While we're celebrating our big independence win over England 237 years ago, the United Kingdom isn't holding a candlelight vigil this week, mourning colonies found and lost. Instead, they are in the midst of Independent Booksellers Week, with 360 bookstores offering "an eclectic range of events across the country," the Bookseller reported.
"We have a record number of bookshops taking part, and this year's IBW is looking set to be the biggest and best yet," said Meryl Halls, head of membership services for the Booksellers Association, which is featuring a Facebook photo page as well as ongoing reports from IBW participants on Twitter (#IBW2013).
"I do feel that the week has a higher profile. Customers know about it and certainly there's a much higher profile of it within the trade," added Sheila O'Reilly, owner of Dulwich Books.
"Independent bookshops are the keystone species of our cultural ecosystem," wrote Ruth Ozeki, winner of this year's IBW Book Award in the adult category for A Tale for the Time Being (R.J. Palacio's Wonder was the children's winner). "When they are endangered, the rest of our species is imperiled as well. When they flourish, so do we all. Luckily, we know this somehow. Independent booksellers are an adaptable and resilient lot, and readers and writers are loyal and stubborn, and together we form a strong relationship of symbiotic mutualism."
In the Guardian, literary agent and bookseller Felicity Rubinstein offered "five good reasons to support your local indie bookshop":
- To make sure that good writers continue to be published
- Ethical shopping
- To keep us from folding
- To maintain property prices in your area
Melville House Books, which recently opened Melville House UK in London, checked on the current state of independence for British booksellers Keith Smith of Warwick and Kenilworth Books, Jonathan Main of The Bookseller Crow and Nik Górecki of Housmans bookshop.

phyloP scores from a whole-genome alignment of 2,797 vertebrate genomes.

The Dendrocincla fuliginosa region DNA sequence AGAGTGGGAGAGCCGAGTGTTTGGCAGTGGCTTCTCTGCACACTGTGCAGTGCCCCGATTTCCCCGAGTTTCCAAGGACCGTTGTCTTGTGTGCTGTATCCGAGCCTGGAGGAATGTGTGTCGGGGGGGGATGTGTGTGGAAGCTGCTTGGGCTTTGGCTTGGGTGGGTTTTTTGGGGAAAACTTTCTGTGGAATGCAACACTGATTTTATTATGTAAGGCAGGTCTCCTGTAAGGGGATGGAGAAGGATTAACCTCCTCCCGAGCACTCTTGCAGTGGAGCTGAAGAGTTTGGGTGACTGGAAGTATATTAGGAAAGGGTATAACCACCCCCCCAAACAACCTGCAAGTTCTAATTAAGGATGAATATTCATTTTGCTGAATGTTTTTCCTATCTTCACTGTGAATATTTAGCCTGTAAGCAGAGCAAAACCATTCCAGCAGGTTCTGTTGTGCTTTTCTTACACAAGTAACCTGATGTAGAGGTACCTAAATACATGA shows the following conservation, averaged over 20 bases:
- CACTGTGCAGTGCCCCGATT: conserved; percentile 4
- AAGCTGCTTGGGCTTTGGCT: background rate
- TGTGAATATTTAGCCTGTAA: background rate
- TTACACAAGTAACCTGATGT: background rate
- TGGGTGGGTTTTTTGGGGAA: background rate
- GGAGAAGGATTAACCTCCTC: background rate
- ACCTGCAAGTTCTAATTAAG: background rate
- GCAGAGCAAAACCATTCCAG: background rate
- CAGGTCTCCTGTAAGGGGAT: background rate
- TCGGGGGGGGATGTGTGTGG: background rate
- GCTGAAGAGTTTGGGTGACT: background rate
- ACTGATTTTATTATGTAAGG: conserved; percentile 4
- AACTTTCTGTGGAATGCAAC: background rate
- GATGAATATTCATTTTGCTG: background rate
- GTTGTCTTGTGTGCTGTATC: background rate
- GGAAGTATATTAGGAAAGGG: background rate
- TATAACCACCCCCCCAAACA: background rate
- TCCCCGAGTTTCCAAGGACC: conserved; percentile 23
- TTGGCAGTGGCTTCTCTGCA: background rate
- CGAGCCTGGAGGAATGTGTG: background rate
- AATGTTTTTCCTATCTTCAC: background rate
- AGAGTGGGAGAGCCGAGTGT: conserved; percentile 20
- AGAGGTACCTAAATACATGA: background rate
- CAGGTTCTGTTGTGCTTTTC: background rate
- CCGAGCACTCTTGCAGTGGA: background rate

Author Kate Mosse and bookseller Nic Bottomley, owner of Mr. B's Emporium of Reading Delights in Bath, were part of IBW's headline event, a Southbank Centre debate among six industry experts titled "The Perfect Storm: Why Bookshops Are in the Frontline in the Battle for the High Street," the Bookseller noted.
"We should be saying we as a society think bookshops matter," said Mosse. "It is a statement of who we think we are as a society. It is not about value for money all the time--we do not have to go along with that. I do not think there is a single person in this room that hasn't bought a book from Amazon, but reading books and buying from stores matters more than that. We should have the courage to say 'free' isn't everything."
"People talk about bookshops as places of discovery, but we also need to be places of purchase," Bottomley observed. "I think we should be places of acquisition. Nobody showrooms from us because by the end of it they want to pick up a book and walk away with it after a visit. It is not just customer service, it is taking that to the next level, it is sexing it up, pimped for the 21st century."
He also presented a "personal, undoubtedly incomplete, manifesto for 21st century independent bookselling":
- Do one thing differently every week.
- Tell everyone what you're doing. Tell customers what's happening at your shop; tell publishers which of their books you're selling hard; tell the press anything remotely interesting. It will come back to help you.
- Never pay for advertising.
- Copy good ideas from other geographically distant independent businesses.
- Inspire 10 book-lovers every day; convert one book-agnostic every day.
- Surround yourself with creative booksellers who love books as much as you and can wax on about them even better than you.
- Use social media.
- Use the time you were going to spend bitching about Amazon to work out, realistically, what your business needs from publishers. Tell the publishers.
- Create a community. Hold events and book groups that are so good people will attend even if they've never heard of the author and that afterwards they'll rave about to everyone they know.
- Don't give excellent customer service. Give extreme customer service--so that you become part of the fabric of your customers' lives. They will do your advertising for you
- Sell e-readers now if you love them as much as physical books. If not, wait until the margins are plausible before you think about it and in the meantime carry on selling books.
- Don't buy stock from Amazon.
- Be surprisingly cut-throat and financially driven when no-one is looking; Aim not to survive, but to thrive.
Almost sounds like a Declaration of Bookseller Independence. --Published by Shelf Awareness, issue #2032.